1) National: Donald Cohen of In the Public Interest explains why the immigration debate is also a debate about privatization. Private companies profit from almost every function of America’s immigration detention system. “This ‘efficiency’ too often falls on the backs of detainees,” Cohen says. “Just last week, we learned the tragic stories of Claudio Fagardo-Saucedo and Martin Acosta. Fagardo-Saucedo, a Mexican immigrant, died of an HIV-related infection after two years of not being seen by a doctor in a facility operated by GEO Group. Acosta, from El Salvador, was finally diagnosed with stomach cancer after four and a half months of clear signs of illness and severe pain at the same facility. (…) You might think that we should simply require companies to do the right thing. But the problem is in the very process itself—private contracting.”
2) National: Some investors are betting that the water poisoning scandal in Flint will spur privatization. Private water company stocks have been way up in a flat overall market over the past year, largely due to their dividend performance, but may now be propelled because “Flint puts a spotlight on the issue of water safety.” However, communities should beware the pitfalls of water privatization, as In the Public Interest, Public Citizen, and Food and Water Watch have pointed out. As the privatization industry says, “desperate government is our best customer.”
3) National: According to Public Citizen, the National Association of Water Companies, the water privatization trade association and lobbying organization, “intensively and perennially lobbies Congress and the Environmental Protection Agency to refrain from adopting higher water quality standards. The NAWC also persistently requests that all federal regulations be based on sound cost-benefit analysis, which means that public health is compromised for the sake of higher profits.” [NAWC federal lobbying]
Last April NAWC launched a propaganda campaign “to undermine advocates who want municipal water systems operated and owned by local, democratically elected councils—not by big companies accountable to shareholders.” In a House hearing last week, GOP lawmakers focused their outrage on the weakness of EPA regulations and actions that contributed to the Flint disaster. However, The New Republic has detailed their consistent opposition to its regulatory actions. Notwithstanding the congressional criticism of EPA’s failure to oversee Michigan authorities a few days before, in Saturday night’s Republican debate Jeb Bush called for sending “EPA delegated authority, back to the states.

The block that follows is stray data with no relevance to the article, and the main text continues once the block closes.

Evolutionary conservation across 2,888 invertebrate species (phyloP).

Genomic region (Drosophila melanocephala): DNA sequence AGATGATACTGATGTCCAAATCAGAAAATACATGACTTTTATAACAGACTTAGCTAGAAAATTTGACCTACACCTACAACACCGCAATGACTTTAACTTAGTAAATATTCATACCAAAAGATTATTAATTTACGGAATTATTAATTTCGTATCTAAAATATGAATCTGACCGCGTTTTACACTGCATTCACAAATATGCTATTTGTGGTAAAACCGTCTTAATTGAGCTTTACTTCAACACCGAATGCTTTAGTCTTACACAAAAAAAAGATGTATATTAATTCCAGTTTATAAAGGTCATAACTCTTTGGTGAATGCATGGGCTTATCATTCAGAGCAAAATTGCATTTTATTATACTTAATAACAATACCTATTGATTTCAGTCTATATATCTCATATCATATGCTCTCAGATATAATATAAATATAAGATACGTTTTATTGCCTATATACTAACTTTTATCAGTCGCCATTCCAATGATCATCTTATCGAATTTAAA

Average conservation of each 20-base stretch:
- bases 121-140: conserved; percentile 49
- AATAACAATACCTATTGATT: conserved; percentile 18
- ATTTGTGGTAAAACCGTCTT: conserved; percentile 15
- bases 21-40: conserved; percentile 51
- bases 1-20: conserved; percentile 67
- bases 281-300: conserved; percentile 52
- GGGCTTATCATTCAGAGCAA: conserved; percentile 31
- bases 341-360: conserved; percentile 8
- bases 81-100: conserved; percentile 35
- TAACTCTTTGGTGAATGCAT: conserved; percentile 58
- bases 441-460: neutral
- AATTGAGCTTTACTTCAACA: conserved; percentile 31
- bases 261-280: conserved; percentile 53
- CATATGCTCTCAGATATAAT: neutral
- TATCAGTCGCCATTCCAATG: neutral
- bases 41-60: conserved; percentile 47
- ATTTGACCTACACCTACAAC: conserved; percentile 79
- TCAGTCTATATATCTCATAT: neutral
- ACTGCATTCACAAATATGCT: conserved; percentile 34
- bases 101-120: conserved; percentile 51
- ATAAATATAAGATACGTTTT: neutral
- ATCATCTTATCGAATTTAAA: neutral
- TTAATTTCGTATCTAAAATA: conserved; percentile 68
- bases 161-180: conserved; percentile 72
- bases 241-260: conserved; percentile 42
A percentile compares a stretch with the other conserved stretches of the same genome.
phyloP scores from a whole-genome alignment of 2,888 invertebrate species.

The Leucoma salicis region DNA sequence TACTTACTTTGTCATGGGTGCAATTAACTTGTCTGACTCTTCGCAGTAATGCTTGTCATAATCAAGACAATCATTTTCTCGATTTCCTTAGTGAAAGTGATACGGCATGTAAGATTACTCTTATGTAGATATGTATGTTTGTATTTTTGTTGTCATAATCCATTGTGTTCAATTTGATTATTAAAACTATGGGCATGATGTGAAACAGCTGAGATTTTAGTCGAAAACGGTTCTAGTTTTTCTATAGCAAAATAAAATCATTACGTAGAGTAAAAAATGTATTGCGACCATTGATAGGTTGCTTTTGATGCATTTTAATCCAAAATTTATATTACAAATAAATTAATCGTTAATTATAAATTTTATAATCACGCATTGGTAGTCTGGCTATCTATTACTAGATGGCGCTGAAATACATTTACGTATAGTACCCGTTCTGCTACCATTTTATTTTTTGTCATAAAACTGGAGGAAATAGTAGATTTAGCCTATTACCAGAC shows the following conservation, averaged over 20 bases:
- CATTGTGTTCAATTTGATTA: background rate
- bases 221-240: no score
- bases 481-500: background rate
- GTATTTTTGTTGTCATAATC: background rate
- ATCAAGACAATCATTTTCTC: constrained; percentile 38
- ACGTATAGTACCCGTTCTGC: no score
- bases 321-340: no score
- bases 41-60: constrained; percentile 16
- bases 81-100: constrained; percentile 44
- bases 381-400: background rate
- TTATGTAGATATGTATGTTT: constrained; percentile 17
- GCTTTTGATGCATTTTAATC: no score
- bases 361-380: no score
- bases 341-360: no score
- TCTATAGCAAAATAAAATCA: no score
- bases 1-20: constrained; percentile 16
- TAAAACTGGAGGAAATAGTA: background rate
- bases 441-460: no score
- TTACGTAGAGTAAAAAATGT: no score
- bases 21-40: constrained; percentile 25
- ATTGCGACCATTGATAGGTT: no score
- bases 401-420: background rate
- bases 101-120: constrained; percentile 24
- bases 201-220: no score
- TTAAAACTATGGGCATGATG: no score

4) National: The EPA has a pilot program to assist local communities to make the best financing and technical decisions on water infrastructure and operations, including analyzing the right mix of public and private financing. Its Water Infrastructure and Resiliency Finance Center “is developing a compendium on rate assistance and household affordability program best practices and welcomes information on barriers and success stories that water and wastewater utilities have seen through implementation of these programs.” The compendium should be available later this year.
5) National: RH Reality Check’s Tina Vasquez calls out the media and presidential candidates for failing to address the issue of immigrant detention. “Whether they are run by Immigration and Customs Enforcement (ICE) or a for-profit entity, detention centers are alarming for a number of reasons, as are the connections some politicians have to them. Before examining the candidates’ stances on—and ties to—detention, it’s important to understand which institutions are behind the current explosion of facilities here in the United States.”
6) National: As the future of the Veterans Administration becomes a subject of debate in the presidential campaign, the VA is moving to adopt a more flexible system for managing contractors. Washington Technology says “VA officials are looking to industry for potential acquisition strategies that would take both financial and performance risk off the government’s shoulders. Furthermore, the VA wants to collaborate with health care systems and commercial vendors. Officials recognize a need for vendor teams because, otherwise, they likely won’t have the breadth of highly specialized expertise in product knowledge and technical architectures. In addition, system designs must be compatible with reference architecture and other standards so the department can participate in the marketplace.” [Sub required]. Last week, the VA issued a Request for Information for feedback.
The future of the VA came up in the most recent Democratic and Republican debates. In their one-on-one debate last Thursday, Democratic candidates Hillary Clinton and Bernie Sanders reiterated their strong opposition to Republican efforts to privatize the VA. Clinton said she supports efforts to “fix what’s wrong with the VA,” calling privatization another part of the “Koch brothers agenda. They’ve actually formed an organization to try to begin to convince Americans we should no longer have guaranteed health care, specialized care for our veterans.” Sanders said “Secretary Clinton is absolutely right, there are people, Koch brothers among others, who have a group called Concerned Veterans of America, funded by the Koch brothers. (…) I had a hearing. I had all of the veterans groups in front of me. And I said to them, tell me when a veteran gets in to the V.A., understanding there are waiting lines and real problems, when a veteran gets into the system, is the quality of care good? Without exception, what they said, good, excellent, very good. We’ve got to strengthen the VA. We do not privatize the VA.”